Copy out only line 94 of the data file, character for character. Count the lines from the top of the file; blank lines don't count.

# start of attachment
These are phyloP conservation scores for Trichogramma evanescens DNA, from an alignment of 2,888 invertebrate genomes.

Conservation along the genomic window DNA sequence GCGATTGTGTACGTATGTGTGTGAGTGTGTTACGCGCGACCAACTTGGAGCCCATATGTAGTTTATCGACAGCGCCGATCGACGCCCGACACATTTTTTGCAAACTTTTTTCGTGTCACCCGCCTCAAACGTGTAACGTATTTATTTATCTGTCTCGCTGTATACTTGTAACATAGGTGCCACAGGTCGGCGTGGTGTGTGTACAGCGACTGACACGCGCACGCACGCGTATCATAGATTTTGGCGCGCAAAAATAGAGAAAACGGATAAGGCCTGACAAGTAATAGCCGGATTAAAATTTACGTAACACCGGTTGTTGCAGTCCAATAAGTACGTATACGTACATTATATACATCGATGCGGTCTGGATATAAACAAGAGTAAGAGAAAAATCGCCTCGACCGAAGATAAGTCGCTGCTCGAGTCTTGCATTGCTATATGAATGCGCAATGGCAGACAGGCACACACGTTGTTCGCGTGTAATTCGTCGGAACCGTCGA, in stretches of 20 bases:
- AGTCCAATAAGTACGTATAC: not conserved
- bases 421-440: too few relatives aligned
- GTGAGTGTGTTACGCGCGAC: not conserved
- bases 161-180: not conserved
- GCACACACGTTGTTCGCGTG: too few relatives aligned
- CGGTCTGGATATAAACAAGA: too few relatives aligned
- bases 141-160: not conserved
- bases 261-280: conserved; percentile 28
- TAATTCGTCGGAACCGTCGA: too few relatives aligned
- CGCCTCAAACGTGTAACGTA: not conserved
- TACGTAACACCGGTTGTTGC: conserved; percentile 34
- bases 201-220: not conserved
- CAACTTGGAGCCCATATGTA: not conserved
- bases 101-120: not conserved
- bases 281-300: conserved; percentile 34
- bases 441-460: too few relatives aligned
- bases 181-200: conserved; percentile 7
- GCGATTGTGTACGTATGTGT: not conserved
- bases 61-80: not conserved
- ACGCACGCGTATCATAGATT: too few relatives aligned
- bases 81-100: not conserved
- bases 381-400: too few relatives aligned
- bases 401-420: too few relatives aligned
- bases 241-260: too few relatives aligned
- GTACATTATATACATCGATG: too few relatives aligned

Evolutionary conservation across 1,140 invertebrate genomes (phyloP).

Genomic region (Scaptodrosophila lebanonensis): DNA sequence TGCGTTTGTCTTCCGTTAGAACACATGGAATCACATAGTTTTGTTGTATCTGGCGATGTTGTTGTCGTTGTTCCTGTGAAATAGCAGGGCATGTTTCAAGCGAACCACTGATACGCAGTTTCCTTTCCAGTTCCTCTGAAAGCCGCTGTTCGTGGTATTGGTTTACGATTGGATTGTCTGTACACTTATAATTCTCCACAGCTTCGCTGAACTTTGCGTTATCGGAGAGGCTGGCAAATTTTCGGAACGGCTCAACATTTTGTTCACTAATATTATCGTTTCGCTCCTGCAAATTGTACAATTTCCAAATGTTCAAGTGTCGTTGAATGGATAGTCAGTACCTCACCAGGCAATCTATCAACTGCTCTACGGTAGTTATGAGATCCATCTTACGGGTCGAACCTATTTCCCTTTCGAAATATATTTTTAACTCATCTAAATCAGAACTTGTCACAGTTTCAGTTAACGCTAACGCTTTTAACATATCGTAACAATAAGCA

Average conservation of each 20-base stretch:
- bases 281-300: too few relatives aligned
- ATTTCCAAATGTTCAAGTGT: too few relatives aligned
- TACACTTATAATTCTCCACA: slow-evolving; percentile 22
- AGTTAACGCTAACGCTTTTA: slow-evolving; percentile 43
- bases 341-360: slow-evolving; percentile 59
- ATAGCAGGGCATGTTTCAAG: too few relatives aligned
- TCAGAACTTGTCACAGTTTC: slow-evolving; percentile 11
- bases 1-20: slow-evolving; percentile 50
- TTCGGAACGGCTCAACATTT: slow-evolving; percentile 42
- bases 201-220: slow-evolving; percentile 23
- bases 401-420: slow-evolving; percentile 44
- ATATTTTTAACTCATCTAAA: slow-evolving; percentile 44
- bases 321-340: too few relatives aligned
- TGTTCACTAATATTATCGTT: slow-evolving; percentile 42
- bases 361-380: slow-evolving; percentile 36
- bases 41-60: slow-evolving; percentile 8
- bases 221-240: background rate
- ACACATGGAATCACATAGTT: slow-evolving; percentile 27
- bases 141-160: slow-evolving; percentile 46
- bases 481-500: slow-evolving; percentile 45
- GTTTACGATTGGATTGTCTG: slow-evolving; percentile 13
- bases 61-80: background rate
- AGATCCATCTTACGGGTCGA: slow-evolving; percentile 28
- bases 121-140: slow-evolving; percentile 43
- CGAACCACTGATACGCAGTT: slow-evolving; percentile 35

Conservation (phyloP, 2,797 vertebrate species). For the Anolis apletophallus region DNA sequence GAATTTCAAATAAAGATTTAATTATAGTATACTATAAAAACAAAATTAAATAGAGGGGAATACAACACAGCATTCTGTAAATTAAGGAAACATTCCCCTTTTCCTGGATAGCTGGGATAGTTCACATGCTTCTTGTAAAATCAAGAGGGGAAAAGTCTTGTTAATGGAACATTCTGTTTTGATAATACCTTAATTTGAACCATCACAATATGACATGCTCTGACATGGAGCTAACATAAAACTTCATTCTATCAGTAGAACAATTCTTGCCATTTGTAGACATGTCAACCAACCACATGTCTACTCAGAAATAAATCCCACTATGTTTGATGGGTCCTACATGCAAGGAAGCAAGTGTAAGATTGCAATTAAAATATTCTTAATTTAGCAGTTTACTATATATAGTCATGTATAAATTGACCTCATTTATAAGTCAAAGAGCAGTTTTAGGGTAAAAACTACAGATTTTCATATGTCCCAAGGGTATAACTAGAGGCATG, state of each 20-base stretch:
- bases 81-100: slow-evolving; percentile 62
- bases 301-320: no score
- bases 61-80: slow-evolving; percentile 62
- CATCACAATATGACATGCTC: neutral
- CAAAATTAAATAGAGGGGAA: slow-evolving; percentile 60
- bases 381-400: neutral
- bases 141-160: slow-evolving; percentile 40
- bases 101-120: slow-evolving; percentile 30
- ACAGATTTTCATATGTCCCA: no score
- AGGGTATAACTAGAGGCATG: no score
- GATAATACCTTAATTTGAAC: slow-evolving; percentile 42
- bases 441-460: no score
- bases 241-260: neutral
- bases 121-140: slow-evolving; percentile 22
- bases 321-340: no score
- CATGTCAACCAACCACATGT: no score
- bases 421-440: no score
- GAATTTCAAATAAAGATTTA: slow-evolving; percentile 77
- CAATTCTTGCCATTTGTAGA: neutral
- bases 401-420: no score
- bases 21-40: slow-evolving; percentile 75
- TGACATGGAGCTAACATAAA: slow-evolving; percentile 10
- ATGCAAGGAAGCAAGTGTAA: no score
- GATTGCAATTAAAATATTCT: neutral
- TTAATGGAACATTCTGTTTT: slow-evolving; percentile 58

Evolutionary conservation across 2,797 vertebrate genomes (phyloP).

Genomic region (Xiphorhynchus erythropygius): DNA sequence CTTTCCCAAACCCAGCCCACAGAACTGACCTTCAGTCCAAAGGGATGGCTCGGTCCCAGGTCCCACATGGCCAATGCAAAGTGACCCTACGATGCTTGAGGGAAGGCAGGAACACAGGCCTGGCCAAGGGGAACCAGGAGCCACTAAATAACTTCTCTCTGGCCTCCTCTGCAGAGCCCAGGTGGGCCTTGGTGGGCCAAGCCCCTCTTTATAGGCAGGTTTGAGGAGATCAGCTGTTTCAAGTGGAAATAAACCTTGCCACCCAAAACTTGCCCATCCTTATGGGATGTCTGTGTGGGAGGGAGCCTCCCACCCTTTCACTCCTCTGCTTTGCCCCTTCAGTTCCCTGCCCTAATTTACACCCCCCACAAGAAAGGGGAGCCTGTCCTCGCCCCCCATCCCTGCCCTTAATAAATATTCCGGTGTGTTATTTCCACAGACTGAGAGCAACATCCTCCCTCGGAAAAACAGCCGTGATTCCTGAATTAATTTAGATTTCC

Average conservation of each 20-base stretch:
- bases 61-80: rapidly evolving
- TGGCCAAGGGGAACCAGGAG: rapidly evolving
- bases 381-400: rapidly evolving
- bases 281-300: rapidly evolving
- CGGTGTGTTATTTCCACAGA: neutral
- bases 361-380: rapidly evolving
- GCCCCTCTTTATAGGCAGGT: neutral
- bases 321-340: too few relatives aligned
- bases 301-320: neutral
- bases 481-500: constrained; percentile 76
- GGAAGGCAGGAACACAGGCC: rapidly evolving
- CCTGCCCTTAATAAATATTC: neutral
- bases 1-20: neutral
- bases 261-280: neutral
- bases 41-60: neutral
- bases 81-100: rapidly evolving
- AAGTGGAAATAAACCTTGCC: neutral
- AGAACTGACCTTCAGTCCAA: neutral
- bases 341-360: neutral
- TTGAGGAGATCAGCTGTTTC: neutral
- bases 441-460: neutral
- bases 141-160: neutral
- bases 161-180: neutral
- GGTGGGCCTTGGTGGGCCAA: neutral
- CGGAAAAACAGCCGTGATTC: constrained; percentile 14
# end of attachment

- bases 481-500: constrained; percentile 76